Private Companies Drive Growth (Jeff Hankins Publishers Note)

by Jeff Hankins  on Monday, May. 23, 2011 12:00 am  

Publicly traded companies tend to receive far more attention in the business press because they have to report everything from quarterly earnings to major transactions and compensation. Privately held firms deserve more attention, but often it's difficult to obtain information and encourage owners to talk openly about their businesses.

Arkansas Business has published a list of the state's largest private companies, which appears in this week's edition beginning on Page 13, since 1988. It's one of the best barometers for determining how various business sectors and the state's economy are performing.

Our list shows a one-year comparison for revenues, but I looked at 10-year comps for several firms and the growth is staggering.

Mountaire Corp. of Little Rock ranks No. 3 with $1.3 billion in revenue last year and has 5,600 employees across the U.S. The poultry producer has quietly grown from an estimated $443 million and 3,100 workers in 2000.

Forrest City Grocery Co. is 15th on this year's list with $725 million in revenue. It ranked 16th 10 years earlier with $315 million. The bulk of that company, the wholesale grocery business, recently sold for $66 million, but even the subsidiaries that the Cohn family is retaining may be big enough for next year's list.

Bruce Oakley Inc. of North Little Rock wasn't on the list in 2000, and today ranks No. 22 with $509 million in revenue. E.C. Barton & Co. of Jonesboro, though enduring the housing recession, has tripled its revenues during the past decade. (For more on Barton, see Page 25.)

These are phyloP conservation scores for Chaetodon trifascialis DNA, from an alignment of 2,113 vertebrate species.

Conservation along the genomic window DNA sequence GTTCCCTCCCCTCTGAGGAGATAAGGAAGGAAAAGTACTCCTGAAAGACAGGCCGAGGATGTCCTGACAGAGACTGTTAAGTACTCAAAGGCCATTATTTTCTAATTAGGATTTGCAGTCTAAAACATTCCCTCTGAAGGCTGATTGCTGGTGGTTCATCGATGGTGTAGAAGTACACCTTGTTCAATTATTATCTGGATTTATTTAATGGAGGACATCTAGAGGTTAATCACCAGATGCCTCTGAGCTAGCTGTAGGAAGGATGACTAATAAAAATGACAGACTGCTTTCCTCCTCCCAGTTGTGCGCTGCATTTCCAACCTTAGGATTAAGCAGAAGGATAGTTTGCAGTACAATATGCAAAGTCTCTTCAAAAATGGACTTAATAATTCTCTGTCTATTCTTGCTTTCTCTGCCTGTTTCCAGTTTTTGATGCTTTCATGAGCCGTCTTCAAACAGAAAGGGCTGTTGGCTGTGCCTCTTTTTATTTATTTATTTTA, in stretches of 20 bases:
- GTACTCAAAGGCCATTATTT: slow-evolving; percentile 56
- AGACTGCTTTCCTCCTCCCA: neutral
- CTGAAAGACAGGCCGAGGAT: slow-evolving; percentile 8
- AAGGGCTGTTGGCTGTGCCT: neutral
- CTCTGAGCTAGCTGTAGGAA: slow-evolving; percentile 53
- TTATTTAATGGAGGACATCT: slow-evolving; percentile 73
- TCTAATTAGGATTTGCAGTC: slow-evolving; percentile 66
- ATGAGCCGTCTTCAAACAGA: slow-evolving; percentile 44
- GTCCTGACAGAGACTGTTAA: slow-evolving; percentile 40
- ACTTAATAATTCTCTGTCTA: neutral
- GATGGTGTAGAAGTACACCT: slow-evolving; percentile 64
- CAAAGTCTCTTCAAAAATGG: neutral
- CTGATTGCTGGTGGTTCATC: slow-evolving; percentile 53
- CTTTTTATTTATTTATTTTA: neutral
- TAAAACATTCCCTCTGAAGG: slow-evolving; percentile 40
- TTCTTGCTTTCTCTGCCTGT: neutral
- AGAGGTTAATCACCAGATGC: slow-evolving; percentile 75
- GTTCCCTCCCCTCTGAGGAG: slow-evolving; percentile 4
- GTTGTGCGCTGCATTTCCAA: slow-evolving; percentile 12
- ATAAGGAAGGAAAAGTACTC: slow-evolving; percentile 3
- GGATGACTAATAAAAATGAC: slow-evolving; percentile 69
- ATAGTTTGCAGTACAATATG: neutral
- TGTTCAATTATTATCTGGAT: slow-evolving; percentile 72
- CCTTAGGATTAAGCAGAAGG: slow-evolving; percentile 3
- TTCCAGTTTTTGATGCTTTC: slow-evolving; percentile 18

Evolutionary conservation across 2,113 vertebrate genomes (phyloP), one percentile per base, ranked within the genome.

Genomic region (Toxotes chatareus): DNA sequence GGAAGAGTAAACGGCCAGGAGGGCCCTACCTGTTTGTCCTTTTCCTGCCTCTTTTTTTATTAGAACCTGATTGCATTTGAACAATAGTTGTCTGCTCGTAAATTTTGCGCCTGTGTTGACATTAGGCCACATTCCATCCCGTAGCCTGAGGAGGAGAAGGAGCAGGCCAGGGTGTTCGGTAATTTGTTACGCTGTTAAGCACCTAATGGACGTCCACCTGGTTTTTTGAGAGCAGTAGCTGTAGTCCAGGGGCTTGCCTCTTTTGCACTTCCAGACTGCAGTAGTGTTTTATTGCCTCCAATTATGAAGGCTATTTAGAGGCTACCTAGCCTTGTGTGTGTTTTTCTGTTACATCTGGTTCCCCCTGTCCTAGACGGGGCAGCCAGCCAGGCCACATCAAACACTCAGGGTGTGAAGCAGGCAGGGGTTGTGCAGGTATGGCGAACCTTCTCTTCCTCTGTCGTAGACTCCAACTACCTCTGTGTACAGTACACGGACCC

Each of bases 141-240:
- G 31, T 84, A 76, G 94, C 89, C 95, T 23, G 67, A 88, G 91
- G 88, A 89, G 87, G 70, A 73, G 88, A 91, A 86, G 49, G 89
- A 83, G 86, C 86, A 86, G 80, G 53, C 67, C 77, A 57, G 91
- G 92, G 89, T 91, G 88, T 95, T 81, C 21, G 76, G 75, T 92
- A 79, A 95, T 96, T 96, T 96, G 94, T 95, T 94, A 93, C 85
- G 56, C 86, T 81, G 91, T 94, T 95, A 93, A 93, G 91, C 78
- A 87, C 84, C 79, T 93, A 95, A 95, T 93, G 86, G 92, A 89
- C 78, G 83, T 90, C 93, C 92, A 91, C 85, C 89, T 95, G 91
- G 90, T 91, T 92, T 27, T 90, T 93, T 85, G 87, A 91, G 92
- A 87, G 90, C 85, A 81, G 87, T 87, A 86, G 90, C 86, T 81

Perhaps the two most diversified companies on the list are Frank Fletcher Cos. of Little Rock ($770 million in revenue) and Hickingbotham Investments Inc. of Little Rock ($310 million in revenue). Fletcher's holdings include auto dealerships, manufacturing entities, a hotel, restaurants and a fur retailer. Frank Hickingbotham and family have a portfolio ranging from luxury auto dealerships to restaurant equipment manufacturing.

Entities like Stephens Inc., Stephen LaFrance Pharmacy Inc., Stephens Group and O.K. Industries Inc. are the most private of private companies. We rank them by estimated revenue, but I'd wager that we underestimate their performances and financial impact on the state's economy. Auto dealership owners like the McLarty, Landers and Crain families have assembled major enterprises through consolidation in the industry.

We know that big revenue and a top 10 ranking doesn't not always indicate a healthy company. Affiliated Foods Southwest Inc. was a perennial top 10 private company with revenues of more than $700 million in 2000. Today, the company doesn't exist and its officers are the subject of criminal and civil complaints.

A sure-fire addition to the list next year will be Arkansas Heart Hospital, which Dr. Bruce Murphy has led back into private, local ownership following a purchase from MedCath Corp.

Privately held banks aren't included on the list because their extensive financial reporting doesn't include revenue that is readily comparable with other types of businesses. But Arvest Bank, First Security Bancorp and many others have to be counted among Arkansas' major private companies.

It's worth noting that there are a number of companies that would rank in the largest 75 list that we don't know about because they decline to share revenue numbers. You know who you are, and we applaud you and your contributions to the state's business success nonetheless.

(Jeff Hankins can be reached via e-mail at JHankins@ABPG.com, followed on Twitter @JeffHankins and connected with at Facebook.com/Jeff.Hankins and Linkedin.com/in/JeffHankins)

 

 

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